Dwight Caines named president of Columbia TriStar theatrical marketing

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Sony Pictures Entertainment veteran Dwight Caines has been named president of theatrical marketing for the company’s Columbia TriStar Motion Pictures Group.

Caines is assuming some of the responsibilities of Marc Weinstock, who earlier this week was fired from his post as the studio’s head of domestic and international marketing.

Caines will oversee theatrical marketing for Sony Pictures units Columbia Pictures, TriStar Pictures and Screen Gems. He will not handle international marketing.


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Caines had been Sony Pictures’ head of global digital motion picture marketing since 2005. In his new position, which Sony Pictures announced Wednesday morning, Caines will report to Jeff Blake, the studio’s vice chairman.

“I have had the privilege of marketing films from across our diverse family of labels in the digital world over the last nearly 10 years, so I am pleased to be taking on a larger role in marketing,” Caines said in a statement.

According to a person with knowledge of the situation who was not authorized to comment publicly because of the sensitive nature of Weinstock’s departure, the shake-up was made by Sony Pictures Chairman Michael Lynton and co-Chairman Amy Pascal at least partly in response to the studio’s poor box office showing this summer.

Two high-profile releases, the Will Smith action movie “After Earth” and the Channing Tatum vehicle “White House Down,” performed poorly. “After Earth” has grossed a disappointing $244 million worldwide, and “White House Down” has taken in $185 million globally.

Those poor showings drew the attention of activist investor Dan Loeb, whose hedge fund Third Point owns about 7% of Tokyo-based Sony Corp., the studio’s parent company. In May, Loeb had called for an initial public offering of Sony Entertainment Inc., the unit that includes the company’s studio.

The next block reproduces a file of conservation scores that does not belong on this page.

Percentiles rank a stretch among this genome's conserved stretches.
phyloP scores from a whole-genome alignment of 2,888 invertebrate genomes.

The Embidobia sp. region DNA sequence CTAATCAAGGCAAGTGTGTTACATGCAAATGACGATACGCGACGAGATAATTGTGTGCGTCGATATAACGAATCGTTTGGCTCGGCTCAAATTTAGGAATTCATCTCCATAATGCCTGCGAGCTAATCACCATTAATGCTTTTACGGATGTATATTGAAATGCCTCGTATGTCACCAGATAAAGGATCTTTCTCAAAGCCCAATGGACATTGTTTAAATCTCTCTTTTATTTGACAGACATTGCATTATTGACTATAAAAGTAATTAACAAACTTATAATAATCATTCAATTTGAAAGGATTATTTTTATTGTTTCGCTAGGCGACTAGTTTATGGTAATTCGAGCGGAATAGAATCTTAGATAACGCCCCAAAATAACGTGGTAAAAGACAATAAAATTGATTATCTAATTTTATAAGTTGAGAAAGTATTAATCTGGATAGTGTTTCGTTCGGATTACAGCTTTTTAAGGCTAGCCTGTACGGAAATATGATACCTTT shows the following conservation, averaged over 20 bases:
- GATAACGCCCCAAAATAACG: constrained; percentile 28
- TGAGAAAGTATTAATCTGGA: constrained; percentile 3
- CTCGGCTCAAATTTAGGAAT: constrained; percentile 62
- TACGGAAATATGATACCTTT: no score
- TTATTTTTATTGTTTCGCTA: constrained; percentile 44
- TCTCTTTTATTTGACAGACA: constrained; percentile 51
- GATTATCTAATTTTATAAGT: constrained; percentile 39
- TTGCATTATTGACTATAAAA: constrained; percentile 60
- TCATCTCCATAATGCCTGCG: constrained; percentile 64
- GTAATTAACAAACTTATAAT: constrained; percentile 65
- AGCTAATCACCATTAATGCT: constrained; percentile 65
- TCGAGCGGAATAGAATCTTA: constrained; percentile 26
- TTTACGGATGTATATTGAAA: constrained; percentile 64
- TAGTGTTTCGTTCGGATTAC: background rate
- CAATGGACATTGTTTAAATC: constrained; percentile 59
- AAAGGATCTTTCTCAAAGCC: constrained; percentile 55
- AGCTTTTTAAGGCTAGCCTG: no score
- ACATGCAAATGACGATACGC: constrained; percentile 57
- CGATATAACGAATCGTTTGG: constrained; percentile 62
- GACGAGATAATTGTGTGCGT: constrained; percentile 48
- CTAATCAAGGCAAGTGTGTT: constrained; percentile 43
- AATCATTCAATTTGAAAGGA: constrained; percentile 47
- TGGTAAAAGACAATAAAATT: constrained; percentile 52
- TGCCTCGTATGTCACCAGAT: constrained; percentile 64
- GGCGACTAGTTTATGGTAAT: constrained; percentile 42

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In July, Loeb ratcheted up his rhetoric, labeling the two box office disappointments “2013’s versions of ‘Waterworld’ and ‘Ishtar’ back-to-back,” a reference to two of the most famous flops of all-time. But in August Sony rejected Loeb’s plan.

Caines joined Sony Pictures in 1997 as director of market research. He will continue to oversee worldwide digital marketing for the studio, Sony Pictures said.

“I am very pleased to welcome Dwight into this expanded role, where we can all benefit from his unique expertise,” said Blake, also Sony Pictures’ worldwide head of marketing and distribution, in a statement. “As the media landscape has evolved, Dwight’s team has been at the forefront of the latest trends and technologies, keeping in step with new ways to reach movie fans.”

Sony declined to comment on Weinstock’s departure.

Caines’ promotion comes about a week after Steve Elzer, senior vice president of media relations for Sony Pictures, said in an email widely circulated in Hollywood that he would leave the company in December. Elzer’s ouster comes after a 12-year stint at Sony, where the executive, well-liked and respected in the movie business, has handled media relations for the studio’s films.

In late August, Sony Pictures named Charles Sipkins its new head of communications. He previously worked for corporate and financial communications firm Sard Verbinnen & Co.



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